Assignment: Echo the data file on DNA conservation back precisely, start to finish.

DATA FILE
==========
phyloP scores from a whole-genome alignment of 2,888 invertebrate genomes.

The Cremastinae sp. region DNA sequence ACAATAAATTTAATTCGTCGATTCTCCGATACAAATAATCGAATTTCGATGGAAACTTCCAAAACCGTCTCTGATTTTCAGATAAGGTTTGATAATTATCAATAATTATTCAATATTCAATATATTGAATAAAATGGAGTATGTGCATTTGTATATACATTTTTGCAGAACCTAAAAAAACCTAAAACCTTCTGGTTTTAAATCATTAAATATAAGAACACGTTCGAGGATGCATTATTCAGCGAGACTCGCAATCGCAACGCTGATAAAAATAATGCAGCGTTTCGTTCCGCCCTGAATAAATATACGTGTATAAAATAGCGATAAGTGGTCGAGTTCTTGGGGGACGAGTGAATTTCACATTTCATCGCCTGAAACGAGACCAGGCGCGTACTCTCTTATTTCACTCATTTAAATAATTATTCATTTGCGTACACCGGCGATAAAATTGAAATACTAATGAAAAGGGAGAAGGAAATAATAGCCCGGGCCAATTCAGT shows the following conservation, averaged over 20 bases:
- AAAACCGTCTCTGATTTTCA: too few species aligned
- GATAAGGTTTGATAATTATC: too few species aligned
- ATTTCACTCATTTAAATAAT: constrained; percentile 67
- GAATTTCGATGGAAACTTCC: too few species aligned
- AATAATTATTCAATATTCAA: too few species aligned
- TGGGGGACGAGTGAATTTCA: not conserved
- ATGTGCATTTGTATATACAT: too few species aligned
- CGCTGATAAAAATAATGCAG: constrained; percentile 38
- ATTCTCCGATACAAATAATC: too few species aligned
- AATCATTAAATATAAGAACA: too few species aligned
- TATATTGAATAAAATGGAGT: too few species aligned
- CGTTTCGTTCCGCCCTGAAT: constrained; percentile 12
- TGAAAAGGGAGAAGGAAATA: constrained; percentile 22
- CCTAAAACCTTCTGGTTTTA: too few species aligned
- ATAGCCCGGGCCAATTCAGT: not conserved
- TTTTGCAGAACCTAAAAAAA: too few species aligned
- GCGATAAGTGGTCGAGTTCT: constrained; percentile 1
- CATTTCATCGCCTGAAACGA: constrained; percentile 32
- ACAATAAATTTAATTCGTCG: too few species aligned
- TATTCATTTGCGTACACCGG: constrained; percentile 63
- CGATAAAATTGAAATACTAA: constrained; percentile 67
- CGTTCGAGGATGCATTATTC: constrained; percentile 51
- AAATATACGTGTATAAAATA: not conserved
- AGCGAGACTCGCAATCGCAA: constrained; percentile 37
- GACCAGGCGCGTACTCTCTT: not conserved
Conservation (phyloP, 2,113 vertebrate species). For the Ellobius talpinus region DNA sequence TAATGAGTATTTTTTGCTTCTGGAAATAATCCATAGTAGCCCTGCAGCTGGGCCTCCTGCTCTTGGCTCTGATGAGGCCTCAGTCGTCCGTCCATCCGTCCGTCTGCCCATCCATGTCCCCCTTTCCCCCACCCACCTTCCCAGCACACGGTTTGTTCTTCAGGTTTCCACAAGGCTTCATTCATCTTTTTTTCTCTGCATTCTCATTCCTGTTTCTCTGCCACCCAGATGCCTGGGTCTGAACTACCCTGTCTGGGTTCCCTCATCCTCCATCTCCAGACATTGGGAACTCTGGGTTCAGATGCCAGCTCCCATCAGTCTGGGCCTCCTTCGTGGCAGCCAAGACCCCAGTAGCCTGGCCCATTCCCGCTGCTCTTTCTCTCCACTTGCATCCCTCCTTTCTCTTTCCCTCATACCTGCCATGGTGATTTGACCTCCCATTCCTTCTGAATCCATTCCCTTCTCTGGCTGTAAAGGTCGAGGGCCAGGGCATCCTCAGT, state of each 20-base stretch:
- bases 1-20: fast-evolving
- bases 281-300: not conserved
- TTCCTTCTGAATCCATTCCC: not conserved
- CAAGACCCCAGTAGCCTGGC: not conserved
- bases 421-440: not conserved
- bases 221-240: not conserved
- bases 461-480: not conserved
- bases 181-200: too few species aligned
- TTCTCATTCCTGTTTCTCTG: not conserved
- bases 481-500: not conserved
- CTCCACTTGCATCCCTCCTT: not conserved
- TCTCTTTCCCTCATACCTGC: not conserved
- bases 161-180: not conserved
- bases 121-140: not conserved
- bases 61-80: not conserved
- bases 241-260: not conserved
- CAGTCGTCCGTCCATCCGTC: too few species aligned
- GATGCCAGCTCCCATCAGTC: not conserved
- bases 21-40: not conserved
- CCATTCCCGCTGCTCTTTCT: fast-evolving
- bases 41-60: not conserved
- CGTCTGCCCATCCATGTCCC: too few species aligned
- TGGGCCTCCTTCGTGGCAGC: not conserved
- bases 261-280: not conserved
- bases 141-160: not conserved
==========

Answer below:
phyloP scores from a whole-genome alignment of 2,888 invertebrate genomes.

The Cremastinae sp. region DNA sequence ACAATAAATTTAATTCGTCGATTCTCCGATACAAATAATCGAATTTCGATGGAAACTTCCAAAACCGTCTCTGATTTTCAGATAAGGTTTGATAATTATCAATAATTATTCAATATTCAATATATTGAATAAAATGGAGTATGTGCATTTGTATATACATTTTTGCAGAACCTAAAAAAACCTAAAACCTTCTGGTTTTAAATCATTAAATATAAGAACACGTTCGAGGATGCATTATTCAGCGAGACTCGCAATCGCAACGCTGATAAAAATAATGCAGCGTTTCGTTCCGCCCTGAATAAATATACGTGTATAAAATAGCGATAAGTGGTCGAGTTCTTGGGGGACGAGTGAATTTCACATTTCATCGCCTGAAACGAGACCAGGCGCGTACTCTCTTATTTCACTCATTTAAATAATTATTCATTTGCGTACACCGGCGATAAAATTGAAATACTAATGAAAAGGGAGAAGGAAATAATAGCCCGGGCCAATTCAGT shows the following conservation, averaged over 20 bases:
- AAAACCGTCTCTGATTTTCA: too few species aligned
- GATAAGGTTTGATAATTATC: too few species aligned
- ATTTCACTCATTTAAATAAT: constrained; percentile 67
- GAATTTCGATGGAAACTTCC: too few species aligned
- AATAATTATTCAATATTCAA: too few species aligned
- TGGGGGACGAGTGAATTTCA: not conserved
- ATGTGCATTTGTATATACAT: too few species aligned
- CGCTGATAAAAATAATGCAG: constrained; percentile 38
- ATTCTCCGATACAAATAATC: too few species aligned
- AATCATTAAATATAAGAACA: too few species aligned
- TATATTGAATAAAATGGAGT: too few species aligned
- CGTTTCGTTCCGCCCTGAAT: constrained; percentile 12
- TGAAAAGGGAGAAGGAAATA: constrained; percentile 22
- CCTAAAACCTTCTGGTTTTA: too few species aligned
- ATAGCCCGGGCCAATTCAGT: not conserved
- TTTTGCAGAACCTAAAAAAA: too few species aligned
- GCGATAAGTGGTCGAGTTCT: constrained; percentile 1
- CATTTCATCGCCTGAAACGA: constrained; percentile 32
- ACAATAAATTTAATTCGTCG: too few species aligned
- TATTCATTTGCGTACACCGG: constrained; percentile 63
- CGATAAAATTGAAATACTAA: constrained; percentile 67
- CGTTCGAGGATGCATTATTC: constrained; percentile 51
- AAATATACGTGTATAAAATA: not conserved
- AGCGAGACTCGCAATCGCAA: constrained; percentile 37
- GACCAGGCGCGTACTCTCTT: not conserved
Conservation (phyloP, 2,113 vertebrate species). For the Ellobius talpinus region DNA sequence TAATGAGTATTTTTTGCTTCTGGAAATAATCCATAGTAGCCCTGCAGCTGGGCCTCCTGCTCTTGGCTCTGATGAGGCCTCAGTCGTCCGTCCATCCGTCCGTCTGCCCATCCATGTCCCCCTTTCCCCCACCCACCTTCCCAGCACACGGTTTGTTCTTCAGGTTTCCACAAGGCTTCATTCATCTTTTTTTCTCTGCATTCTCATTCCTGTTTCTCTGCCACCCAGATGCCTGGGTCTGAACTACCCTGTCTGGGTTCCCTCATCCTCCATCTCCAGACATTGGGAACTCTGGGTTCAGATGCCAGCTCCCATCAGTCTGGGCCTCCTTCGTGGCAGCCAAGACCCCAGTAGCCTGGCCCATTCCCGCTGCTCTTTCTCTCCACTTGCATCCCTCCTTTCTCTTTCCCTCATACCTGCCATGGTGATTTGACCTCCCATTCCTTCTGAATCCATTCCCTTCTCTGGCTGTAAAGGTCGAGGGCCAGGGCATCCTCAGT, state of each 20-base stretch:
- bases 1-20: fast-evolving
- bases 281-300: not conserved
- TTCCTTCTGAATCCATTCCC: not conserved
- CAAGACCCCAGTAGCCTGGC: not conserved
- bases 421-440: not conserved
- bases 221-240: not conserved
- bases 461-480: not conserved
- bases 181-200: too few species aligned
- TTCTCATTCCTGTTTCTCTG: not conserved
- bases 481-500: not conserved
- CTCCACTTGCATCCCTCCTT: not conserved
- TCTCTTTCCCTCATACCTGC: not conserved
- bases 161-180: not conserved
- bases 121-140: not conserved
- bases 61-80: not conserved
- bases 241-260: not conserved
- CAGTCGTCCGTCCATCCGTC: too few species aligned
- GATGCCAGCTCCCATCAGTC: not conserved
- bases 21-40: not conserved
- CCATTCCCGCTGCTCTTTCT: fast-evolving
- bases 41-60: not conserved
- CGTCTGCCCATCCATGTCCC: too few species aligned
- TGGGCCTCCTTCGTGGCAGC: not conserved
- bases 261-280: not conserved
- bases 141-160: not conserved